Skilled Estate Planning Attorneys


A will is a written document directing who will own the decedent’s property upon the decedent’s death. At common law, a will disposed of real property and a testament disposed of personal property. This distinction is rarely made today.

Importance of Having a Will

Most people should have a will. Even if a decedent has a very small estate, the last will and testament can accomplish many important goals such as:

  • appointing an executor to handle the estate, someone of the testator’s choice (which might not happen if the court were to appoint an executor);
  • allowing the executor to serve without bond, which will save the estate money; and
  • appointing a guardian for your minor children.

Community Property

Texas (along with other states) has a community property system as its basic marital property law. Spouses can provide for the distribution of community property in their wills, and they may also enter into a Survivorship Agreement for Community Property that will be governed by contract law.

What Property Will Not Pass Under My Will?

Proceeds from life insurance policies and retirement benefits will pass in accordance with the beneficiary designations and not under your will. In addition, property held as joint tenants with right of survivorship accounts (e.g., joint bank or brokerage accounts with right of survivorship) will pass to the surviving account holder and not under your will. Therefore, you should review your beneficiary designations and account agreements to be sure that they are coordinated with your will.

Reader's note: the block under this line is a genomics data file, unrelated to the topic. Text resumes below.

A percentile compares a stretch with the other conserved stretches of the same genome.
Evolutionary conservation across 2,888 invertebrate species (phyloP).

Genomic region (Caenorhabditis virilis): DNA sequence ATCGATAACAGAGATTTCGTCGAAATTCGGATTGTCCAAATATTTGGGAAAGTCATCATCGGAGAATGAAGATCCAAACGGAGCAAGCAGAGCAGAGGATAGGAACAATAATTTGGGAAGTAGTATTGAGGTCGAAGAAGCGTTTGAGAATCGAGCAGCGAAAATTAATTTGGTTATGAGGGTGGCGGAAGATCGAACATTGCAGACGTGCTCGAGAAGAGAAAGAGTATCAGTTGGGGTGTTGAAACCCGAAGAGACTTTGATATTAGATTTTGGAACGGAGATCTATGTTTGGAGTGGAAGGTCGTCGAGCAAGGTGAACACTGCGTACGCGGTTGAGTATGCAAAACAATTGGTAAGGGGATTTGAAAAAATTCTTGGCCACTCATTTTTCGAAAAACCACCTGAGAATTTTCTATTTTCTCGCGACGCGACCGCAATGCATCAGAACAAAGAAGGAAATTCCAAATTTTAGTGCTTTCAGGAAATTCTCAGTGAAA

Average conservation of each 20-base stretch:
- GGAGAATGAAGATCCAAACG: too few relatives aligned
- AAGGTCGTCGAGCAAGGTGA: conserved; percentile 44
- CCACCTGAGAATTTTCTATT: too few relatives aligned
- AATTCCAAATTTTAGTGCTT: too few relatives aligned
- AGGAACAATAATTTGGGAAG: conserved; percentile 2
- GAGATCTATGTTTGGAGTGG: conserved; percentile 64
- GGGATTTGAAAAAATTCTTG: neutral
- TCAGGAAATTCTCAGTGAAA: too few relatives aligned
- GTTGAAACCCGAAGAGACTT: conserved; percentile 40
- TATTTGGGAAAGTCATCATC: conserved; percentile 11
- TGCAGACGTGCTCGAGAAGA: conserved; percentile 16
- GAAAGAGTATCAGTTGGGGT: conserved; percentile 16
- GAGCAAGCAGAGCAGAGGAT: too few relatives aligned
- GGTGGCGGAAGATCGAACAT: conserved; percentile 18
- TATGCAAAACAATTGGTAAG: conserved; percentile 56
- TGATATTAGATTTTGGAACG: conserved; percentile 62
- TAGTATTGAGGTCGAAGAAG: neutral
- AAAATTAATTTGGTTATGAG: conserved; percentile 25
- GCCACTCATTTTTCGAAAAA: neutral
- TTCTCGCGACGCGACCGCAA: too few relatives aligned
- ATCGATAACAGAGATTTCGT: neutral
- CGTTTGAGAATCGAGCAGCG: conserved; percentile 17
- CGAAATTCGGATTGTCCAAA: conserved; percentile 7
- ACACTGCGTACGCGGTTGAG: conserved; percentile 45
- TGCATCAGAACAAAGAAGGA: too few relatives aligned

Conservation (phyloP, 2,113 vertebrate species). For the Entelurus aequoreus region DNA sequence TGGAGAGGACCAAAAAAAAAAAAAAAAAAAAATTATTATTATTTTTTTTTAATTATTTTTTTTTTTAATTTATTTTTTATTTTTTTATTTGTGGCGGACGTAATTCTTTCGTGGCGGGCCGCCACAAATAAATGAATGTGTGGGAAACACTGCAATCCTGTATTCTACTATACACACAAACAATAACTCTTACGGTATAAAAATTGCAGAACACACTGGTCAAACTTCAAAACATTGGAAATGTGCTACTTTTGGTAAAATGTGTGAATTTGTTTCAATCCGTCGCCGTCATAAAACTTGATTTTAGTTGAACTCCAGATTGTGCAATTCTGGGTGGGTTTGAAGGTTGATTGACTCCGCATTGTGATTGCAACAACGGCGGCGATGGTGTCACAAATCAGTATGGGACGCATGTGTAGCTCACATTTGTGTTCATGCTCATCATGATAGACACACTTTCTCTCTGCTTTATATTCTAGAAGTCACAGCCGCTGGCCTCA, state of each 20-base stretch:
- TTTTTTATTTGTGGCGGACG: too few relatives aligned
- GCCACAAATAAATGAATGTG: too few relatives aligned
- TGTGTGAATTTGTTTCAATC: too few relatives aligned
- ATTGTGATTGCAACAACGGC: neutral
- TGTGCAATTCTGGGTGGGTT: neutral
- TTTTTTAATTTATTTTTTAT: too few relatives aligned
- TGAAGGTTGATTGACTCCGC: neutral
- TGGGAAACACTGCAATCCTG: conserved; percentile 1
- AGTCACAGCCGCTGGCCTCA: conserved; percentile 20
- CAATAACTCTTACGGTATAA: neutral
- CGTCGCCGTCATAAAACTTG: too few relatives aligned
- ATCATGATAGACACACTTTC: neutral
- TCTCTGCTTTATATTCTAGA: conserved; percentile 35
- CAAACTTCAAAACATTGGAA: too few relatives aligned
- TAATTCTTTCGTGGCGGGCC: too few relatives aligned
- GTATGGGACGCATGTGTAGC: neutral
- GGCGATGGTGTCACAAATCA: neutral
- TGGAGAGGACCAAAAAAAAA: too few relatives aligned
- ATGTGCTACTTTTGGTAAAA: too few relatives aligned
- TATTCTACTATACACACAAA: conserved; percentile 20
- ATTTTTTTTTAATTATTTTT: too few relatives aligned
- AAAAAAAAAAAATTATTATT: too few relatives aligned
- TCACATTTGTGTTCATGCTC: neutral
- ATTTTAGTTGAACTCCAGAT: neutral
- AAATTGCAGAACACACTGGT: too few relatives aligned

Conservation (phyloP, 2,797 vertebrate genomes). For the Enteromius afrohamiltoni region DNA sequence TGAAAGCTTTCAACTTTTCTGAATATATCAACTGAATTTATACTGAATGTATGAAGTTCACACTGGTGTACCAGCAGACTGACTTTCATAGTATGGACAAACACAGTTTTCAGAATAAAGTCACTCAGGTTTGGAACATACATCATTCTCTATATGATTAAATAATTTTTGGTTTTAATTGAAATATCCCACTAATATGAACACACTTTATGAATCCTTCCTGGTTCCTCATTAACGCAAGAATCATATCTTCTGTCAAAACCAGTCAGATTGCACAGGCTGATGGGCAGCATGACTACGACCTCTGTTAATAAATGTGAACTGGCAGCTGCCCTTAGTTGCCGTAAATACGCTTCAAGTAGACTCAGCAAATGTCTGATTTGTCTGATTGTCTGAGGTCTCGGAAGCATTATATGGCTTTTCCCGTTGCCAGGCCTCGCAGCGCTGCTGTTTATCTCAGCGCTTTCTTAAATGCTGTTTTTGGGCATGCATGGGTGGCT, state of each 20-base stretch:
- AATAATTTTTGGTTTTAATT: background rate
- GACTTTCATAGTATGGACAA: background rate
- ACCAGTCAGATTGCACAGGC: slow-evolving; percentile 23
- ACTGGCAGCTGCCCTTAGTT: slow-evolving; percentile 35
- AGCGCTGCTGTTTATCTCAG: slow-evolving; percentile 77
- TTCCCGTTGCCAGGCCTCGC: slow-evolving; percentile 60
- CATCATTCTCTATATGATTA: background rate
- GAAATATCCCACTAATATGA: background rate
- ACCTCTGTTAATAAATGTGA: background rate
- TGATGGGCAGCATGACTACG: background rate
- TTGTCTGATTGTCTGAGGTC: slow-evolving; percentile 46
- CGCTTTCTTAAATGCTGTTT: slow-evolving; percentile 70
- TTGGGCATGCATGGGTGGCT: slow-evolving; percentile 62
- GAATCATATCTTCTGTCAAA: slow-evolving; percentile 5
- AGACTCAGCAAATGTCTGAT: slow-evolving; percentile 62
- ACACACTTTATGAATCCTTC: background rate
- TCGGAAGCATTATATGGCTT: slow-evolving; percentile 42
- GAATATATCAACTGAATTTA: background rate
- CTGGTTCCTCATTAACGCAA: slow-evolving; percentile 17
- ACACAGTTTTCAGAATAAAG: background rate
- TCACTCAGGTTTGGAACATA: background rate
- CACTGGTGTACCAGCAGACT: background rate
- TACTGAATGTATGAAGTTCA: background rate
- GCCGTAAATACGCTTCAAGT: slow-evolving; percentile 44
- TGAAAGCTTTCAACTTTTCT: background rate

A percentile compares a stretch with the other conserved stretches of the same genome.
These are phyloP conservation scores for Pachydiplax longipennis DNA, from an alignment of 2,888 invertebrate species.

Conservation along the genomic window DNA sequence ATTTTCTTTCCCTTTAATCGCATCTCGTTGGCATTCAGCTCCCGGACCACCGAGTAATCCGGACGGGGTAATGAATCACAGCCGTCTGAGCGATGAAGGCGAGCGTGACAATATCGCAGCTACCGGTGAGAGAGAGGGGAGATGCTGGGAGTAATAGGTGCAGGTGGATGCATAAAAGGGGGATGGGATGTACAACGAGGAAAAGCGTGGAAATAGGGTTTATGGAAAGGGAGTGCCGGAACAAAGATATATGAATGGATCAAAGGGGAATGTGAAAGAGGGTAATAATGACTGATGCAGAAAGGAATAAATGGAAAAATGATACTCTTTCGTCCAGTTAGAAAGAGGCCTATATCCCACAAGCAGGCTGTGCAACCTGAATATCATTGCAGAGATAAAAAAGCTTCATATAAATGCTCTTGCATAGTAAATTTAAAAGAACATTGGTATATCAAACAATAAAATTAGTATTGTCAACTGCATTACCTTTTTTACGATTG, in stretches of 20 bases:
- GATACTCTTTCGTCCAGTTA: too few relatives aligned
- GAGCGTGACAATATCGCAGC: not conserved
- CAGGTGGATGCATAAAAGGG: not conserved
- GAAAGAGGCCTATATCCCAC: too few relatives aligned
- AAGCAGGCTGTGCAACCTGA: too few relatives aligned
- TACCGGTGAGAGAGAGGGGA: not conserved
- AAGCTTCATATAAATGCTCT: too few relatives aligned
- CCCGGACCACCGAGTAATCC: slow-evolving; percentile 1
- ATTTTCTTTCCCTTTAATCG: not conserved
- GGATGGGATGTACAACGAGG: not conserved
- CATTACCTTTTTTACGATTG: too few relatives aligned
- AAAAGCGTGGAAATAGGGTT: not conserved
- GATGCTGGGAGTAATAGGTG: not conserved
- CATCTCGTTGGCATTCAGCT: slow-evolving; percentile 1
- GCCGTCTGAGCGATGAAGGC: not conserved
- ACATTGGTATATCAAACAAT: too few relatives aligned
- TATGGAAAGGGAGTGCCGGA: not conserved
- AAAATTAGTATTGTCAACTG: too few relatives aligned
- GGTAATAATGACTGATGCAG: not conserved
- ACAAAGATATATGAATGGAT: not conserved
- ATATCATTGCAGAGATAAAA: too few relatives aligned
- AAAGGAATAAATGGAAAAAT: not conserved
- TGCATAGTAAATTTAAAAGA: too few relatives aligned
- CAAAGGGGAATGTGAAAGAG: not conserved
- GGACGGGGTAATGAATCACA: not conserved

Subsequent events which may affect will provisions:

  • Divorce
  • Remarriage
  • Subsequent children
  • Death of a beneficiary

Don’t Put Your Family’s Future in the Hands of the Probate Court.

From the standpoint of probate administration, the most important step the estate planning attorney can take is to include the necessary provisions in the will to provide for an independent executor. By naming an independent executor, the client's estate will qualify for a simplified probate procedure, allowing the executor to operate “independent” of court supervision.

At The Zendeh Del Law Firm, PLLC, our legal team has the knowledge and experience necessary to help you protect your legal rights. You can be confident that, if you choose to work with a Plano Estate Planning lawyer from our firm, we will do everything possible to ensure that your final wishes are firmly established.

Contact our firm today for a consultation.

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